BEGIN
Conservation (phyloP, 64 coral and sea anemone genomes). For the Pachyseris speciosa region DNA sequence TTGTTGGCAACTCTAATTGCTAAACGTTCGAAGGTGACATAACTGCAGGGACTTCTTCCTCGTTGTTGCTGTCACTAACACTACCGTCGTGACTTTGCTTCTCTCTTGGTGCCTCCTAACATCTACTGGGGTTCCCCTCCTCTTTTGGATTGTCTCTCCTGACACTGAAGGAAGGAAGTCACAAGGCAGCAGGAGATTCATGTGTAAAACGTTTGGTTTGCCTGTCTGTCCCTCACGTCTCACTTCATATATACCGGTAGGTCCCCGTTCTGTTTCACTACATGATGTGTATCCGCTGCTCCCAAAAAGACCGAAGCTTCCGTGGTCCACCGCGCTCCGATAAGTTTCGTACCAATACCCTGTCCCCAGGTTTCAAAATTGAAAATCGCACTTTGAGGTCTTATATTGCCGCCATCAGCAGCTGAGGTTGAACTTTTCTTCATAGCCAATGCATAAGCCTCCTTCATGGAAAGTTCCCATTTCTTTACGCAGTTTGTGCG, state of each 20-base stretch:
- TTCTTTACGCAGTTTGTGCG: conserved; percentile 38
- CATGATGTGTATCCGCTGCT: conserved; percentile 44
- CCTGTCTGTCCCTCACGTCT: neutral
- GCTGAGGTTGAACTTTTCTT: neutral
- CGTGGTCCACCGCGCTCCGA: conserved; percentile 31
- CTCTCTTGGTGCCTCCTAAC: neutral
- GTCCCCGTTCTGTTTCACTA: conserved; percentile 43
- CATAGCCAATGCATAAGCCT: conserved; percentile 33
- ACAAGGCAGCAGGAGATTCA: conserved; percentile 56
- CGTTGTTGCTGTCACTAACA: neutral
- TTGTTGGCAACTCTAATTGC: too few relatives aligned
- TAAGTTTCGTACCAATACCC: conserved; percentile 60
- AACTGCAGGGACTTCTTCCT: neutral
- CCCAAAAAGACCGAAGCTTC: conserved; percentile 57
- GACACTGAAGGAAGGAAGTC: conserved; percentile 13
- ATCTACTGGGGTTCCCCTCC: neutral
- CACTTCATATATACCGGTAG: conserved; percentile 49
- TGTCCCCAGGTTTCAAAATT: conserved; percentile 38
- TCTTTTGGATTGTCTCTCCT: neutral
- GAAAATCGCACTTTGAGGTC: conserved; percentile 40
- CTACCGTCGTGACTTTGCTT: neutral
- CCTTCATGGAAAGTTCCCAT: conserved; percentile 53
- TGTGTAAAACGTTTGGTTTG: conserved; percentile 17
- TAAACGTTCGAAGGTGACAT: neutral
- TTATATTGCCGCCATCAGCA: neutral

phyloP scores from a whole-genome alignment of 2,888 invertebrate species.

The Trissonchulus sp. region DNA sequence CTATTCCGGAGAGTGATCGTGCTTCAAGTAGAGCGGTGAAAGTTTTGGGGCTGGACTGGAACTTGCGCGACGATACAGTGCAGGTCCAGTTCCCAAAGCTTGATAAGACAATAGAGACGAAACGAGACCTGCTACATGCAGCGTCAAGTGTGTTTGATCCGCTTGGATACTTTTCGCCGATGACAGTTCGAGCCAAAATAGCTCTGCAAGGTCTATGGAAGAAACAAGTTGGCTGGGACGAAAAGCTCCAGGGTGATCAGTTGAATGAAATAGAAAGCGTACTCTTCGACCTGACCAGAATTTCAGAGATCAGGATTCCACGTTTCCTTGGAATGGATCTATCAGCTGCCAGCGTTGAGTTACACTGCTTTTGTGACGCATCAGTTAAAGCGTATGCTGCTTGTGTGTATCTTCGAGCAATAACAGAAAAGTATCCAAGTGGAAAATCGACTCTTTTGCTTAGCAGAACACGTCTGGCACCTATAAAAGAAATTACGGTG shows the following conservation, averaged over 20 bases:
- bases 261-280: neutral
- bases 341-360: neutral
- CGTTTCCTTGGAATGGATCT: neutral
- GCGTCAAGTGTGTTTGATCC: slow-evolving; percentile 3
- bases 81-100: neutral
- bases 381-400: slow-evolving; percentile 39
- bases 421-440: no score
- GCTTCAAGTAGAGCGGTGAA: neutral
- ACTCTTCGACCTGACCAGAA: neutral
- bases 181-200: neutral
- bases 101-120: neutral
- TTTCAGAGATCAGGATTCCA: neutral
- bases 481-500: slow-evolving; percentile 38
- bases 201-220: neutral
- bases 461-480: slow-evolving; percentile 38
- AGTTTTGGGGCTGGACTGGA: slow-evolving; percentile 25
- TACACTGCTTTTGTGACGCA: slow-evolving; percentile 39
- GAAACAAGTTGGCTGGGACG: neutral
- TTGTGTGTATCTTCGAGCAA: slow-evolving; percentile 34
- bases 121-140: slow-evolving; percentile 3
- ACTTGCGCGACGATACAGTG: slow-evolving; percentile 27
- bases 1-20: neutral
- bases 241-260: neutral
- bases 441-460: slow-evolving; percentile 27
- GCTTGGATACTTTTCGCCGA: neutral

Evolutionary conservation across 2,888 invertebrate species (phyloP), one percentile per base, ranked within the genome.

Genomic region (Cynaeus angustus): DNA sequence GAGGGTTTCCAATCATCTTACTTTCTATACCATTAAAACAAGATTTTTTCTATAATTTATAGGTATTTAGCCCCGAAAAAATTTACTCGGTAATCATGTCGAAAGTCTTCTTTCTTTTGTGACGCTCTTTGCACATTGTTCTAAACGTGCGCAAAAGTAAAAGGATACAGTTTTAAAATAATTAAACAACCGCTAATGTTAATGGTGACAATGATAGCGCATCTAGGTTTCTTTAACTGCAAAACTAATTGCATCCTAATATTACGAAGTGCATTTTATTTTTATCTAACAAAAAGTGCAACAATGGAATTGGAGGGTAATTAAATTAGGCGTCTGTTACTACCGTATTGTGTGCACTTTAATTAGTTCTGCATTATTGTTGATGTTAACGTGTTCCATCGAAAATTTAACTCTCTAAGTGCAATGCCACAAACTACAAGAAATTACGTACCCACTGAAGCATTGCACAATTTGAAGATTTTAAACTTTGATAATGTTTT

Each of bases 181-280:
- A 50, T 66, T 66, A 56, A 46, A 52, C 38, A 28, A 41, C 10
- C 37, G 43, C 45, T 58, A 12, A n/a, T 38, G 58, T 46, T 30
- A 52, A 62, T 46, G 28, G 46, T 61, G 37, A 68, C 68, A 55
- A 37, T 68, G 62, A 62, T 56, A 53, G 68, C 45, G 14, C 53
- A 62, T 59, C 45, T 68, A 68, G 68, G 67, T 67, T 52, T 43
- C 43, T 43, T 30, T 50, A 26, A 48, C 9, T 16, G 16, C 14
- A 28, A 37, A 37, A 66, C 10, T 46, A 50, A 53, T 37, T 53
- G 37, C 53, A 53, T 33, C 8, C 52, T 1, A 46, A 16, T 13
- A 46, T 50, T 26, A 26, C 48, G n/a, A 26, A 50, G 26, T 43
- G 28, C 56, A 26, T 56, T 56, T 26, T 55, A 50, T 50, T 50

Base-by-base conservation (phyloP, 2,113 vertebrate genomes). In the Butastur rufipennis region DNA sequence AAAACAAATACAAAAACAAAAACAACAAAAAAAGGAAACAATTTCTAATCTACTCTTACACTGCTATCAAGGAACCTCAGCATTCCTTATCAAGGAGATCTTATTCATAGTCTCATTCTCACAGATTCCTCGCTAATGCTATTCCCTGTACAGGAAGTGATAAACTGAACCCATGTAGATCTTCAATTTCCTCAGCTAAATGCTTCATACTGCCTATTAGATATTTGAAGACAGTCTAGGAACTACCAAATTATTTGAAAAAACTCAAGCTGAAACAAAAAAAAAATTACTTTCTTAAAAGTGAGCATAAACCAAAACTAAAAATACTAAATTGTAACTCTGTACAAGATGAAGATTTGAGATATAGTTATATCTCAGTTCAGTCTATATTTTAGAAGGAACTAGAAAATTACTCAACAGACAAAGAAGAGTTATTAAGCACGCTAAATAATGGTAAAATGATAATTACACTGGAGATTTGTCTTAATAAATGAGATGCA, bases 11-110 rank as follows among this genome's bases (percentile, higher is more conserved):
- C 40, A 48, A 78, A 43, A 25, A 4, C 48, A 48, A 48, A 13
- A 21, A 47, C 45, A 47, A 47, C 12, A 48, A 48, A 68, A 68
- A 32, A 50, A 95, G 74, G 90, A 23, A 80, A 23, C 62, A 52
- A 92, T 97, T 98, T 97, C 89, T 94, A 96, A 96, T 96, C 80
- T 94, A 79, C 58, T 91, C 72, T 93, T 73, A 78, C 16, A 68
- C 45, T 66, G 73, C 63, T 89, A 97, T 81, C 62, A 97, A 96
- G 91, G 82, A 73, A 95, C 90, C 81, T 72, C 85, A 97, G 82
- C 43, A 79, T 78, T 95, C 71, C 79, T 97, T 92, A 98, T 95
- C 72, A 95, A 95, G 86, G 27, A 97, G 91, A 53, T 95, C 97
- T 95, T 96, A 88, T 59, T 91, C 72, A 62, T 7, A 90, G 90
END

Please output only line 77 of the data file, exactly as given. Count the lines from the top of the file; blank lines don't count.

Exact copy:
- T 95, T 96, A 88, T 59, T 91, C 72, A 62, T 7, A 90, G 90